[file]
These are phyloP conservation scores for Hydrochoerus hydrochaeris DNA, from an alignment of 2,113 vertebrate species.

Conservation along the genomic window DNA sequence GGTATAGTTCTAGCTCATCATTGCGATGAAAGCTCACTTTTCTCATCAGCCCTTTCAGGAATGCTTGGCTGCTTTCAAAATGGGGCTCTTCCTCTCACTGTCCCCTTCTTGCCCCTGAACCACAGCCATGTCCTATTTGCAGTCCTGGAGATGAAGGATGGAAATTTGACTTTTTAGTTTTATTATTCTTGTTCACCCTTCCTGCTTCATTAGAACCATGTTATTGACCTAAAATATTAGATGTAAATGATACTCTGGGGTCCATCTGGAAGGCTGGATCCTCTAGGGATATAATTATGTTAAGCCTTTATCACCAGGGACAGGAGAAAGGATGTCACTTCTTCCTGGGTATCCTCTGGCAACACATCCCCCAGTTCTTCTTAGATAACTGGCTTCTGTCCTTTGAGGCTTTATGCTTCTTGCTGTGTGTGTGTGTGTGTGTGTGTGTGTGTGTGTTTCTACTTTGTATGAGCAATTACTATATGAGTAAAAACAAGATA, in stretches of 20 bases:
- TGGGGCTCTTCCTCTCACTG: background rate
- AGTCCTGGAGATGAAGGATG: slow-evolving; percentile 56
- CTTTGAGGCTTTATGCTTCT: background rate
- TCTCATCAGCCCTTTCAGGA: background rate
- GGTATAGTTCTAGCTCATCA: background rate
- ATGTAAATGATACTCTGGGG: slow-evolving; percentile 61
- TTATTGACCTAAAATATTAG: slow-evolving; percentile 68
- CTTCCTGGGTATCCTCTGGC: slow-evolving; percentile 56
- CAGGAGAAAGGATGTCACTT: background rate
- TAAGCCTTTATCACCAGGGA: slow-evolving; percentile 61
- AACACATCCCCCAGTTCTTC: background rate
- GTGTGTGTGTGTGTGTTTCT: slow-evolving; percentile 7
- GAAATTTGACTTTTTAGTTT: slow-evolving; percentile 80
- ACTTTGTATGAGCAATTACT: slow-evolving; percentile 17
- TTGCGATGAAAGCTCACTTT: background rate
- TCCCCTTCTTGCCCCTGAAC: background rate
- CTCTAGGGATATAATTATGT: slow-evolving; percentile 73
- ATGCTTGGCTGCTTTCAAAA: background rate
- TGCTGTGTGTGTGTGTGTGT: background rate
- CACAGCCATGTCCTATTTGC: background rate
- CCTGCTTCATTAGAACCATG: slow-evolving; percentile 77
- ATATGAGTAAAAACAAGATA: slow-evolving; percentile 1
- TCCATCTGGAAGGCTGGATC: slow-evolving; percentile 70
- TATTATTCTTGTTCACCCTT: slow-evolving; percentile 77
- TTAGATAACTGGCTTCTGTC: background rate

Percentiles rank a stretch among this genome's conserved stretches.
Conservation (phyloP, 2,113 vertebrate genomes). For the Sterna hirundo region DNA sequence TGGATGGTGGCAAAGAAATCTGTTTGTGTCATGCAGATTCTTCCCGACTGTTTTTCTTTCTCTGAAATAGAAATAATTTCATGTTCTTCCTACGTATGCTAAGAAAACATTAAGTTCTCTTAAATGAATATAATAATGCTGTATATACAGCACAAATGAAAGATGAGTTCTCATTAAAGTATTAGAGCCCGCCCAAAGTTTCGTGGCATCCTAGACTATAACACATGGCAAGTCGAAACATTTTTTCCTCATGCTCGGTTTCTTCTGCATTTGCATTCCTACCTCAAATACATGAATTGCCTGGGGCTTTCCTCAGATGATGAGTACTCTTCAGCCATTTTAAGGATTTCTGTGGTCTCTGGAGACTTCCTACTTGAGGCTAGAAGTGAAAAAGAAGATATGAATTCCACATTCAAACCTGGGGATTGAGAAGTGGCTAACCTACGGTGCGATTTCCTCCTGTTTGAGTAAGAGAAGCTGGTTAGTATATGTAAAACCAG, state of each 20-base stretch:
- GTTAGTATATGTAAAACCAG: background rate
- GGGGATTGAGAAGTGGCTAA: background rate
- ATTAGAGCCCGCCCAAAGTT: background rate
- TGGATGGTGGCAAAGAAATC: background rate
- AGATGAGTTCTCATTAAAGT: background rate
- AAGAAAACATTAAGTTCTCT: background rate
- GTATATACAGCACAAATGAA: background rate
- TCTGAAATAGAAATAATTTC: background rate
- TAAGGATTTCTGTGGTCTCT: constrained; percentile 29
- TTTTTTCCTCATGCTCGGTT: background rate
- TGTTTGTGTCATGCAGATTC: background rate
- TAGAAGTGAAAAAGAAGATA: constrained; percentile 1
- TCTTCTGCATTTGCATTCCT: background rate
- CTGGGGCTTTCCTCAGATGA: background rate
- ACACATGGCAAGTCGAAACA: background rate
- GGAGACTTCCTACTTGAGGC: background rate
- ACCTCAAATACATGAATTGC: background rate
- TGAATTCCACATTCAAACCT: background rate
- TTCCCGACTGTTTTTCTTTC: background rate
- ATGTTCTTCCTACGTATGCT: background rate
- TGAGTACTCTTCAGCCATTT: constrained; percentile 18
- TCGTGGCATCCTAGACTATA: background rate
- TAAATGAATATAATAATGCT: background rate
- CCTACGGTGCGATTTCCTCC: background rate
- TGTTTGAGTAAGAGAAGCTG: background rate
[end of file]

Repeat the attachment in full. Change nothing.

These are phyloP conservation scores for Hydrochoerus hydrochaeris DNA, from an alignment of 2,113 vertebrate species.

Conservation along the genomic window DNA sequence GGTATAGTTCTAGCTCATCATTGCGATGAAAGCTCACTTTTCTCATCAGCCCTTTCAGGAATGCTTGGCTGCTTTCAAAATGGGGCTCTTCCTCTCACTGTCCCCTTCTTGCCCCTGAACCACAGCCATGTCCTATTTGCAGTCCTGGAGATGAAGGATGGAAATTTGACTTTTTAGTTTTATTATTCTTGTTCACCCTTCCTGCTTCATTAGAACCATGTTATTGACCTAAAATATTAGATGTAAATGATACTCTGGGGTCCATCTGGAAGGCTGGATCCTCTAGGGATATAATTATGTTAAGCCTTTATCACCAGGGACAGGAGAAAGGATGTCACTTCTTCCTGGGTATCCTCTGGCAACACATCCCCCAGTTCTTCTTAGATAACTGGCTTCTGTCCTTTGAGGCTTTATGCTTCTTGCTGTGTGTGTGTGTGTGTGTGTGTGTGTGTGTGTTTCTACTTTGTATGAGCAATTACTATATGAGTAAAAACAAGATA, in stretches of 20 bases:
- TGGGGCTCTTCCTCTCACTG: background rate
- AGTCCTGGAGATGAAGGATG: slow-evolving; percentile 56
- CTTTGAGGCTTTATGCTTCT: background rate
- TCTCATCAGCCCTTTCAGGA: background rate
- GGTATAGTTCTAGCTCATCA: background rate
- ATGTAAATGATACTCTGGGG: slow-evolving; percentile 61
- TTATTGACCTAAAATATTAG: slow-evolving; percentile 68
- CTTCCTGGGTATCCTCTGGC: slow-evolving; percentile 56
- CAGGAGAAAGGATGTCACTT: background rate
- TAAGCCTTTATCACCAGGGA: slow-evolving; percentile 61
- AACACATCCCCCAGTTCTTC: background rate
- GTGTGTGTGTGTGTGTTTCT: slow-evolving; percentile 7
- GAAATTTGACTTTTTAGTTT: slow-evolving; percentile 80
- ACTTTGTATGAGCAATTACT: slow-evolving; percentile 17
- TTGCGATGAAAGCTCACTTT: background rate
- TCCCCTTCTTGCCCCTGAAC: background rate
- CTCTAGGGATATAATTATGT: slow-evolving; percentile 73
- ATGCTTGGCTGCTTTCAAAA: background rate
- TGCTGTGTGTGTGTGTGTGT: background rate
- CACAGCCATGTCCTATTTGC: background rate
- CCTGCTTCATTAGAACCATG: slow-evolving; percentile 77
- ATATGAGTAAAAACAAGATA: slow-evolving; percentile 1
- TCCATCTGGAAGGCTGGATC: slow-evolving; percentile 70
- TATTATTCTTGTTCACCCTT: slow-evolving; percentile 77
- TTAGATAACTGGCTTCTGTC: background rate

Percentiles rank a stretch among this genome's conserved stretches.
Conservation (phyloP, 2,113 vertebrate genomes). For the Sterna hirundo region DNA sequence TGGATGGTGGCAAAGAAATCTGTTTGTGTCATGCAGATTCTTCCCGACTGTTTTTCTTTCTCTGAAATAGAAATAATTTCATGTTCTTCCTACGTATGCTAAGAAAACATTAAGTTCTCTTAAATGAATATAATAATGCTGTATATACAGCACAAATGAAAGATGAGTTCTCATTAAAGTATTAGAGCCCGCCCAAAGTTTCGTGGCATCCTAGACTATAACACATGGCAAGTCGAAACATTTTTTCCTCATGCTCGGTTTCTTCTGCATTTGCATTCCTACCTCAAATACATGAATTGCCTGGGGCTTTCCTCAGATGATGAGTACTCTTCAGCCATTTTAAGGATTTCTGTGGTCTCTGGAGACTTCCTACTTGAGGCTAGAAGTGAAAAAGAAGATATGAATTCCACATTCAAACCTGGGGATTGAGAAGTGGCTAACCTACGGTGCGATTTCCTCCTGTTTGAGTAAGAGAAGCTGGTTAGTATATGTAAAACCAG, state of each 20-base stretch:
- GTTAGTATATGTAAAACCAG: background rate
- GGGGATTGAGAAGTGGCTAA: background rate
- ATTAGAGCCCGCCCAAAGTT: background rate
- TGGATGGTGGCAAAGAAATC: background rate
- AGATGAGTTCTCATTAAAGT: background rate
- AAGAAAACATTAAGTTCTCT: background rate
- GTATATACAGCACAAATGAA: background rate
- TCTGAAATAGAAATAATTTC: background rate
- TAAGGATTTCTGTGGTCTCT: constrained; percentile 29
- TTTTTTCCTCATGCTCGGTT: background rate
- TGTTTGTGTCATGCAGATTC: background rate
- TAGAAGTGAAAAAGAAGATA: constrained; percentile 1
- TCTTCTGCATTTGCATTCCT: background rate
- CTGGGGCTTTCCTCAGATGA: background rate
- ACACATGGCAAGTCGAAACA: background rate
- GGAGACTTCCTACTTGAGGC: background rate
- ACCTCAAATACATGAATTGC: background rate
- TGAATTCCACATTCAAACCT: background rate
- TTCCCGACTGTTTTTCTTTC: background rate
- ATGTTCTTCCTACGTATGCT: background rate
- TGAGTACTCTTCAGCCATTT: constrained; percentile 18
- TCGTGGCATCCTAGACTATA: background rate
- TAAATGAATATAATAATGCT: background rate
- CCTACGGTGCGATTTCCTCC: background rate
- TGTTTGAGTAAGAGAAGCTG: background rate